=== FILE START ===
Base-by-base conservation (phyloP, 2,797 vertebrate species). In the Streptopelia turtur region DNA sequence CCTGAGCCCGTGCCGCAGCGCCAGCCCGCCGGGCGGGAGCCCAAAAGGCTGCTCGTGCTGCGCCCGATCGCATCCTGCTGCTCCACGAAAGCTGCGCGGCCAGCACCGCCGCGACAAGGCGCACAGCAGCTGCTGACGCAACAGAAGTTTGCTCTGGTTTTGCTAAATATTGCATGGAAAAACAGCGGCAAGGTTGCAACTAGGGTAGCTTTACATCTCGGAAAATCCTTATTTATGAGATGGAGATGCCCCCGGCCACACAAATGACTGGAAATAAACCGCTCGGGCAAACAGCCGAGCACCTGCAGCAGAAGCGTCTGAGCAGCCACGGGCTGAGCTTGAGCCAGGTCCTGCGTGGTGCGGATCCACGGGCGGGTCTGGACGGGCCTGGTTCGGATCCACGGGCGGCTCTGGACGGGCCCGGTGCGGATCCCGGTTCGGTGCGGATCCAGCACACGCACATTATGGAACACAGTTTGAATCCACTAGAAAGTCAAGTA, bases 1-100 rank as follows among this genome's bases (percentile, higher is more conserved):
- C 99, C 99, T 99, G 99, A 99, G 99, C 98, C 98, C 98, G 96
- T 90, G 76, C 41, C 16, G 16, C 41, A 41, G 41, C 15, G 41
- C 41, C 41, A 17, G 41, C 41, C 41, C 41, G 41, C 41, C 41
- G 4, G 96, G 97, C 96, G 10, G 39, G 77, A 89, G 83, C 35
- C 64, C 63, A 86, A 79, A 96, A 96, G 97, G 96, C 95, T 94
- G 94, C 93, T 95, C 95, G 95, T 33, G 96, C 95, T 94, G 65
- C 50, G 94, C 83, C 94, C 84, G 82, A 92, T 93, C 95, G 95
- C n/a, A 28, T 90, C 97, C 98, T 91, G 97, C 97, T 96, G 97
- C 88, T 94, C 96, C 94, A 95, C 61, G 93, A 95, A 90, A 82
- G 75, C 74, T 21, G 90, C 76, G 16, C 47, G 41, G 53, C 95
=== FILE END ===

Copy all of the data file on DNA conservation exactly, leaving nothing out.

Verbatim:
Base-by-base conservation (phyloP, 2,797 vertebrate species). In the Streptopelia turtur region DNA sequence CCTGAGCCCGTGCCGCAGCGCCAGCCCGCCGGGCGGGAGCCCAAAAGGCTGCTCGTGCTGCGCCCGATCGCATCCTGCTGCTCCACGAAAGCTGCGCGGCCAGCACCGCCGCGACAAGGCGCACAGCAGCTGCTGACGCAACAGAAGTTTGCTCTGGTTTTGCTAAATATTGCATGGAAAAACAGCGGCAAGGTTGCAACTAGGGTAGCTTTACATCTCGGAAAATCCTTATTTATGAGATGGAGATGCCCCCGGCCACACAAATGACTGGAAATAAACCGCTCGGGCAAACAGCCGAGCACCTGCAGCAGAAGCGTCTGAGCAGCCACGGGCTGAGCTTGAGCCAGGTCCTGCGTGGTGCGGATCCACGGGCGGGTCTGGACGGGCCTGGTTCGGATCCACGGGCGGCTCTGGACGGGCCCGGTGCGGATCCCGGTTCGGTGCGGATCCAGCACACGCACATTATGGAACACAGTTTGAATCCACTAGAAAGTCAAGTA, bases 1-100 rank as follows among this genome's bases (percentile, higher is more conserved):
- C 99, C 99, T 99, G 99, A 99, G 99, C 98, C 98, C 98, G 96
- T 90, G 76, C 41, C 16, G 16, C 41, A 41, G 41, C 15, G 41
- C 41, C 41, A 17, G 41, C 41, C 41, C 41, G 41, C 41, C 41
- G 4, G 96, G 97, C 96, G 10, G 39, G 77, A 89, G 83, C 35
- C 64, C 63, A 86, A 79, A 96, A 96, G 97, G 96, C 95, T 94
- G 94, C 93, T 95, C 95, G 95, T 33, G 96, C 95, T 94, G 65
- C 50, G 94, C 83, C 94, C 84, G 82, A 92, T 93, C 95, G 95
- C n/a, A 28, T 90, C 97, C 98, T 91, G 97, C 97, T 96, G 97
- C 88, T 94, C 96, C 94, A 95, C 61, G 93, A 95, A 90, A 82
- G 75, C 74, T 21, G 90, C 76, G 16, C 47, G 41, G 53, C 95